proceedings before the Patent Trial and Appeal Board (“PTAB”). They fall into
two categories: the “quick fix” and the “second round.”
3,578 / 90%
382 / 10%
13 / 0%
3,973 Total AIA Petitions*
*Cumulative since 9/16/2012
Source: PTAB Statistics, FY2015, www.uspto.gov
443 / 23%
1,193 / 63%
90 / 5%
167 / 9%
1,897 Total AIA Petitions in FY2015*
4 / 0%
*Cumulative since 9/16/2012
Source: PTAB Statistics, FY2015, www.uspto.gov
Electrical / Computer
Mechanical / Business Method
Chemical
Bio / Pharma
Design
900
800
700
600
500
400
300
200
100
0
FY2015 Dispositions of Petitions
AIA Petitions Filed in FY2015
1,800
1,600
1,400
1,200
1,000
800
600
400
200
0
IPR CBM PGR
Source: PTAB Statistics, FY2015, www.uspto.gov
Instituted Joinders Denials
801
116
426
91
10 43 3 0 0
IPR CBM PGR
Source: PTAB Statistics, FY2015, www.uspto.gov
FY2015 FY2014 FY2013
1,737
149
11
1,310
177
2
514
48 0
Inter Partes Review (IPR)
Covered Business Method (CBM)
Post-Grant Review (PGR)
l ti i ce 9/16/2012
: tatistics, FY2015, www.uspto.gov
S E C T I O N I I I
Real Party-in-
Interest
There are risks associated with improperly naming RPIs. An IPR may
be denied or terminated for failure to name all RPIs, and the failure
may not be able to be cured if more than one year has passed since
the Petitioner or RPI was served with an infringement complaint.1
The PTAB has considered RPI issues even after institution of trial, and
has terminated the proceedings for failure to name all RPIs, where the
one-year bar is implicated.2 There is also a risk of being over-inclusive
in naming RPIs because estoppel applies to the Petitioner and any
named RPI, barring them from further challenging claims based on
any ground that was or could have been raised during the IPR.
As noted, the RPI analysis is highly fact dependent. Former Chief
Judge James Donald Smith, PTAB, observed that “[c]ourts and
commentators agree … that there is no bright-line test for determining
the necessary quantity or degree of participation to qualify as a real
party-in-interest.”3 The Board generally accepts the Petitioner’s
identification of the RPIs. The Patent Owner, however, may rebut the
Petitioner’s identification of RPIs.4 In its analysis, the Board considers
six “Taylor factors” but has primarily focused on control of and
payment for the proceeding.5 In general, an RPI must have sufficient
opportunity to control the IPR, such as when a parent wholly
owns a Petitioner and authorizes its budget and plans.6 Evidence of
payments for specific challenges may indicate an RPI, but nonspecific
payments by technical/industry organization members have been
found to not be enough.7
Common counsel or participation in related district court proceedings,
by itself, is typically not sufficient to establish a third party as a
RPI.8 Yet common counsel, when combined with other factors may
be sufficient to establish a third party as a RPI8 where it (1) pays
the Petitioner for services, including potential IPR filings, and (2)
discusses the Patent Owner and filing of IPRs with the Petitioner.9
The RPI analysis will continue to be a highly fact-specific inquiry, and
Petitioners must be mindful of the above considerations when filing
an IPR, particularly where a Petitioner is part of a larger corporate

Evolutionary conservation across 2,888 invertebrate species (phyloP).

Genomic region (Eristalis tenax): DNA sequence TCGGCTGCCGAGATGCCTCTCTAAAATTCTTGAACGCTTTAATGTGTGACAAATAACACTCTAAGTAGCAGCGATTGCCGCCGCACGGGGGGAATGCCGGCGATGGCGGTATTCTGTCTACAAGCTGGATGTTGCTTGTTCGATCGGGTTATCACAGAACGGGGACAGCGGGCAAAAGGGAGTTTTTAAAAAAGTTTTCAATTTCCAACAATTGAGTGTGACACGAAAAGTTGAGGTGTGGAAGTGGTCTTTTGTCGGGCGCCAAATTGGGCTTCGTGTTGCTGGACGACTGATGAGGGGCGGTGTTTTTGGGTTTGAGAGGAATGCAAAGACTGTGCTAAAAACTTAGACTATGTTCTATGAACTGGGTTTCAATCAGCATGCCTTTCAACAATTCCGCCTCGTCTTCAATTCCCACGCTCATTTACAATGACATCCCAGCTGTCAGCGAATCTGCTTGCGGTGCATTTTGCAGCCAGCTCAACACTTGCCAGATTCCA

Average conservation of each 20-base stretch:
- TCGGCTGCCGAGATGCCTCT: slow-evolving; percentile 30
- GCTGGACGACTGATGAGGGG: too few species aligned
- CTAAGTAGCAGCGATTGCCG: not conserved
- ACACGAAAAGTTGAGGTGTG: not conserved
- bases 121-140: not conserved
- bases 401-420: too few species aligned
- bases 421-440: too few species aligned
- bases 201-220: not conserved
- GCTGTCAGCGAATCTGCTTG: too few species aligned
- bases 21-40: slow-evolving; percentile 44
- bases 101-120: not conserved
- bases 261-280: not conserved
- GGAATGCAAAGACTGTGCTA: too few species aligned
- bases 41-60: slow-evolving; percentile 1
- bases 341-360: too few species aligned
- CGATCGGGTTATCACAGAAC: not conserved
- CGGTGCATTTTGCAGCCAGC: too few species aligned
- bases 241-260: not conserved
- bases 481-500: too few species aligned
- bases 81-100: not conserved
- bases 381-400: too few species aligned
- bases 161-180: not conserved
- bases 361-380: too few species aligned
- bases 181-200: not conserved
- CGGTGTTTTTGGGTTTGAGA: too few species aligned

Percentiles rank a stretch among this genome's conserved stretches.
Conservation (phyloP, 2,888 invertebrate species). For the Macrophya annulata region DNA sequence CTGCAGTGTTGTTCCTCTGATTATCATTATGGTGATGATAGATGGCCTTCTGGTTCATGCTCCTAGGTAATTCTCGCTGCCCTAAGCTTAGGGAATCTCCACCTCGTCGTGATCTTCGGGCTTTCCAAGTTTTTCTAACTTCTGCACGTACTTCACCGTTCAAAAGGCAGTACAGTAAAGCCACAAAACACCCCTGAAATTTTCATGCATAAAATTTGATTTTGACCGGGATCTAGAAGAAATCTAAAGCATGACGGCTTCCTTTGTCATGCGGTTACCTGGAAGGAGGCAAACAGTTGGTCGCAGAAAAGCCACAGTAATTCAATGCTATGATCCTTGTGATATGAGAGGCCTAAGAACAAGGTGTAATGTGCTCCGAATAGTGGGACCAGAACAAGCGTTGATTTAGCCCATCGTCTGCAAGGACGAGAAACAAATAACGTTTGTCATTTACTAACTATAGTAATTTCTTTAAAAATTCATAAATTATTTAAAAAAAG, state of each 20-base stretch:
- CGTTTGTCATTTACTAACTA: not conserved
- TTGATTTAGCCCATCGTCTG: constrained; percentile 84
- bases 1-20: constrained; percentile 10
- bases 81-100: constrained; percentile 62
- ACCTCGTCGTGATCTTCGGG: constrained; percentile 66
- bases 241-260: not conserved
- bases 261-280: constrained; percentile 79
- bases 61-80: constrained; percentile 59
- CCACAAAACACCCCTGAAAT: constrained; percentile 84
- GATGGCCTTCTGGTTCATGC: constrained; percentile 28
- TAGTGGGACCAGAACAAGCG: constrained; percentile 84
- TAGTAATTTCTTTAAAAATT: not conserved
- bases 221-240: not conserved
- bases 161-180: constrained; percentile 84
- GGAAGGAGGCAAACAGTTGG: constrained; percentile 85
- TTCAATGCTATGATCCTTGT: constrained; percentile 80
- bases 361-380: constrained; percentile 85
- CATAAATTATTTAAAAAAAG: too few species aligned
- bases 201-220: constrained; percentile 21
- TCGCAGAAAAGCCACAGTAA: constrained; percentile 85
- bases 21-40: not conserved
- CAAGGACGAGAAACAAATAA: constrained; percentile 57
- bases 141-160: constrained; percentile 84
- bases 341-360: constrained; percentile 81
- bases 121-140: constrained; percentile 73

structure or involved in a joint defense group as part of concurrent
district court proceedings. We expect this area of practice to continue
to evolve as more fact patterns are considered by the PTAB.
A party petitioning for inter partes review (IPR) is required to name all real parties-
in-interest (RPIs)—this helps ensure proper application of statutory estoppel
and assists the Patent Trial and Appeal Board (PTAB) in identifying potential
conflicts. The determination of whether a party is an RPI is based on a highly
fact-specific test, and the case law indicates that the analysis largely hinges
on factors such as compensation for filing and control of the IPR proceedings.
3,578 / 90%
382 / 10%
13 / 0%
3,973 Total AIA Petitions*
*Cumulative since 9/16/2012
Source: PTAB Statistics, FY2015, www.uspto.gov
443 / 23%
1,193 / 63%
90 / 5%
167 / 9%
1,897 Total AIA Petitions in FY2015*
4 / 0%
*Cumulative since 9/16/2012
Source: PTAB Statistics, FY2015, www.uspto.gov
Electrical / Computer
Mechanical / Business Method
Chemical
Bio / Pharma
Design
900
800
700
600
500
400
300
200
100
0
FY2015 Dispositions of Petitions
AIA Petitions Filed in FY2015
1,800
1,600
1,400
1,200
1,000
800
600
400
200
0
IPR CBM PGR
Source: PTAB Statistics, FY2015, www.uspto.gov
Instituted Joinders Denials
801
116
426
91
10 43 3 0 0
IPR CBM PGR
Source: PTAB Statistics, FY2015, www.uspto.gov
FY2015 FY2014 FY2013
1,737
149
11
1,310
177
2
514
48 0
Inter Partes Review (IPR)
Covered Business Method (CBM)
Post-Grant Review (PGR) Source: PTAB Statistics, FY2015, www.uspto.gov
IPR Petitions in
BioPharma Grow
in Popularity
S E C T I O N I V
First, statistics published by the PTO suggest IPR petitions are
instituted less often in the biopharma space compared with IPR
petitions in other technological classes. For example, as of September
2015, IPRs were instituted 48.4% of the time in non-biotech fields,
whereas only 40.5% of biopharma IPRs were instituted. Furthermore,
once instituted final decisions are reached in the biopharma context
more often, suggesting biopharma cases are less likely to settle. In
particular, 65.7% of biopharma trials are completed, as compared with
57.7% of all IPR petitions. PTO statistics further reveal that biopharma
claims are less likely to be invalidated by the PTAB in instances in
which a final written decision is reached. Collectively, these numbers
demonstrate that biopharma IPRs as a class evidence unique trends,
of which practitioners in this space should be aware.
Second, review of biopharma IPR petitions reveals that not only are
generic and branded companies filing, but so are nonpracticing
entities—specifically hedge fund managers. In early 2015, Kyle Bass,
founder of Dallas-based hedge fund Hayman Capital Management,